Carbon farming is a set of practices that reduce or reverse a farm or ranch’s greenhouse gas emissions. Ranchers and farmers can actually improve their land’s ability to remove carbon from the air—where it contributes to climate change—and instead store it in the soil, where it’s not only harmless but also beneficial to plants.
Five reasons farmers love wind & solar
If we are going to reduce coal, oil, and natural gas — to save thousands of species from extinction and avoid significant agricultural damage and loss due to extreme weather – plus find ways to make family farms viable in a changing climate, we are going to have to rethink how solar and wind are compatible with our conservation and community goals.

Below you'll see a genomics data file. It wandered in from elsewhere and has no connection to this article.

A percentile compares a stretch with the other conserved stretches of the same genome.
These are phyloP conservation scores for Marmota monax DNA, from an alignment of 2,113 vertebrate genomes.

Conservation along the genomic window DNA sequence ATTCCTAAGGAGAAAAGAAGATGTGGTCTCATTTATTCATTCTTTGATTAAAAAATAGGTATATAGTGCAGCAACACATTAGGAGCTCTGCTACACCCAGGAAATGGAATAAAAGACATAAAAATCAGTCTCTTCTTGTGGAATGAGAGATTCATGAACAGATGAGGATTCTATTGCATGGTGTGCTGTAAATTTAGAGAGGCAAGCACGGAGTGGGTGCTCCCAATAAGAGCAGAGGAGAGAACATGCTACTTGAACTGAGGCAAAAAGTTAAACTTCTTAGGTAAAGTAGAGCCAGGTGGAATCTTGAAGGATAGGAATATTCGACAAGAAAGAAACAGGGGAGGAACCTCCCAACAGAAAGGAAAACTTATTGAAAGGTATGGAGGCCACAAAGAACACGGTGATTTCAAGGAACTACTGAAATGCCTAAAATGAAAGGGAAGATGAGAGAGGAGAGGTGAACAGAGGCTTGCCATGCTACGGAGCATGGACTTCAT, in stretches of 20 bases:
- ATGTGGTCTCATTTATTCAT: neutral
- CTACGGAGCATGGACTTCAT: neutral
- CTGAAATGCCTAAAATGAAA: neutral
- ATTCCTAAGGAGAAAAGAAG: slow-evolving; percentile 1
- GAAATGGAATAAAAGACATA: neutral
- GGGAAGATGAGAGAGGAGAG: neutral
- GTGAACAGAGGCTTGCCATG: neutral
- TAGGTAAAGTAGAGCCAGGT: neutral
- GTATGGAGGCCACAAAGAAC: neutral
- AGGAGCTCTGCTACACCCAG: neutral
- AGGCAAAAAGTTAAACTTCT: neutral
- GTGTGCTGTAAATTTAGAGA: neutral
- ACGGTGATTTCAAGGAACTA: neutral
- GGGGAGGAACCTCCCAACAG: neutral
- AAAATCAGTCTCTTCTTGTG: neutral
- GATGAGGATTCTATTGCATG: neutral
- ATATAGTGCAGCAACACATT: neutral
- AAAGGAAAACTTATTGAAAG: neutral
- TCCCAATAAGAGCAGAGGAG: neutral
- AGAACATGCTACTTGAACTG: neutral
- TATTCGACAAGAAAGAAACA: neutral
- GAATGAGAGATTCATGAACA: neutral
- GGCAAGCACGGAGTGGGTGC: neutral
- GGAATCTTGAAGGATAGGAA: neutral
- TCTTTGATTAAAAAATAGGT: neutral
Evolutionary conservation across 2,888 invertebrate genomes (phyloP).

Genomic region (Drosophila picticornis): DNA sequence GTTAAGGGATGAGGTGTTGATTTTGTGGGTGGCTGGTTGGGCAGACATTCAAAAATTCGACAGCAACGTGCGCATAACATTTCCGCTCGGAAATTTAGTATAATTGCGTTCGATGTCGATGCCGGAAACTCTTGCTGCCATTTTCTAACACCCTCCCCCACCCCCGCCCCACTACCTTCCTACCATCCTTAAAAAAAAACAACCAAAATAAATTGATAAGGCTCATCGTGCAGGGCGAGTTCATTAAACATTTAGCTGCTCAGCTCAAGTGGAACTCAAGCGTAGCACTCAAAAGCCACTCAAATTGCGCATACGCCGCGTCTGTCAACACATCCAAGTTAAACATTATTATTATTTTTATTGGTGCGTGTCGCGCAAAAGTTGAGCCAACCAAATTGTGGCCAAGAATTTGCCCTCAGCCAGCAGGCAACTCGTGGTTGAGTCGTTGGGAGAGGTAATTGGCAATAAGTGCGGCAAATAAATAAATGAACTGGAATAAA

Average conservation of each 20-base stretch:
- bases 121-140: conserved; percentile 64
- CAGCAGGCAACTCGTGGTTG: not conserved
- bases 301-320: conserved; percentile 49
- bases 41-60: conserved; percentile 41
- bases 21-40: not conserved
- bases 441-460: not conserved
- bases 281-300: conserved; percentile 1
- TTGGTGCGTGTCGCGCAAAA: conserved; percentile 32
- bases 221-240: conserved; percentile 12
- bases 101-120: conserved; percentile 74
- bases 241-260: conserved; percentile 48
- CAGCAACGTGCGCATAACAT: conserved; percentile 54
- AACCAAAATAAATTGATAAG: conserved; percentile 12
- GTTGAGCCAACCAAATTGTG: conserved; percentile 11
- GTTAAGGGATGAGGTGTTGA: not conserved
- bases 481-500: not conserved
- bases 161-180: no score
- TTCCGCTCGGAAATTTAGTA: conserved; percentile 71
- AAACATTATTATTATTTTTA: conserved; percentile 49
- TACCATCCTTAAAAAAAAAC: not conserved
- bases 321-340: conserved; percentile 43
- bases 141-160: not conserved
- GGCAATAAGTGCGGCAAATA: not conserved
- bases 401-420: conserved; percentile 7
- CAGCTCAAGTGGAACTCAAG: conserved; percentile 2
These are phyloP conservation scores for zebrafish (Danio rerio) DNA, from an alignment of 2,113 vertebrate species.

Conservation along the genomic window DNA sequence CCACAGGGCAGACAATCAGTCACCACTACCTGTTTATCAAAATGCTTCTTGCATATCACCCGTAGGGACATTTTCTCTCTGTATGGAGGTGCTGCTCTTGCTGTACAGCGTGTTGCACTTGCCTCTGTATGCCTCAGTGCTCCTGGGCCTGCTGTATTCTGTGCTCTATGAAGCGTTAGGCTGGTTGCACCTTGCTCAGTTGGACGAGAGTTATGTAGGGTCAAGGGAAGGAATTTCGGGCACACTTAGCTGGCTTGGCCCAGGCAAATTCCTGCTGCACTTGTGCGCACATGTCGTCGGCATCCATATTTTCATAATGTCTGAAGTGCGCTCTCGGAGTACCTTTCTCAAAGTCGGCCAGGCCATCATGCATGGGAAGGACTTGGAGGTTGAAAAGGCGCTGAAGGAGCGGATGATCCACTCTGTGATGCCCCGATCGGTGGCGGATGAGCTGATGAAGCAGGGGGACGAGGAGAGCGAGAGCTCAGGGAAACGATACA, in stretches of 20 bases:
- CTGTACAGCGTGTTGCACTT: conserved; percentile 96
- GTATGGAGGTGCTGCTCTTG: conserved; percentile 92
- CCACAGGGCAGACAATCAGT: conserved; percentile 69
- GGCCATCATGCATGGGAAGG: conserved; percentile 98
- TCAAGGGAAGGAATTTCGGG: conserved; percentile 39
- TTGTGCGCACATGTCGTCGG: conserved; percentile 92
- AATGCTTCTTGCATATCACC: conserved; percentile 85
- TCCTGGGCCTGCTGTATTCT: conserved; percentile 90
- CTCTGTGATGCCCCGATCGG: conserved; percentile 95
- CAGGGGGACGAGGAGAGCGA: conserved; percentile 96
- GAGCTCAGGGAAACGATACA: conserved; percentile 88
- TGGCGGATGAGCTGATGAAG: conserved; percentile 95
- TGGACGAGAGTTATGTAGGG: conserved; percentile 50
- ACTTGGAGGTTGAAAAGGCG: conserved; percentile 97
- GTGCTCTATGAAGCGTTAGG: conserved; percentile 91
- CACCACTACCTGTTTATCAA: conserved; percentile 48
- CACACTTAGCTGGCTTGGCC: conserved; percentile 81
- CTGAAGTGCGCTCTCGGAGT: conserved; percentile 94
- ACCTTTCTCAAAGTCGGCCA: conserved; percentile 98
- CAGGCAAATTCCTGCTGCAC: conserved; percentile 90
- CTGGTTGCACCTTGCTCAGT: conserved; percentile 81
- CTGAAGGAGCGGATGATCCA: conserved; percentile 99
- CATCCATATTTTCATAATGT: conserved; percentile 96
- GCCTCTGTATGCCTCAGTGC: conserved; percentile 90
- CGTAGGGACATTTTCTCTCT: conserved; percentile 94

Check out five reasons why farmers often embrace wind and solar. Land trusts can help communities understand that the alternative to gearing towards renewables is often going out of business, selling for development, and family economic stress.
Solar for conservation
Gallatin Valley Land Trust is proud to have conserved over 45,000 acres across their region. While protecting land from development and fragmentation is the first step, protecting the ecological integrity of our natural resources is equally as important. This is why they’re proud to announce a partnership with On Site Energy.
What’s the connection between land conservation and solar energy?
Fish need cold, clean water to survive, and rivers need high altitude snow pack to keep them flowing through hot summers. Ranchers and farmers also depend on the availability of that water for irrigation, and wildlife depend on the intricate balance of the changing seasons to maintain viable habitats…
Whitcomb Farm Solar
Dairy prices are dropping through the floor, crop farmers are grappling with extreme weather, and farmer and rancher stress is increasing. For some, renewable energy options can mean the farm or ranch can continue as a working and the family can stay intact.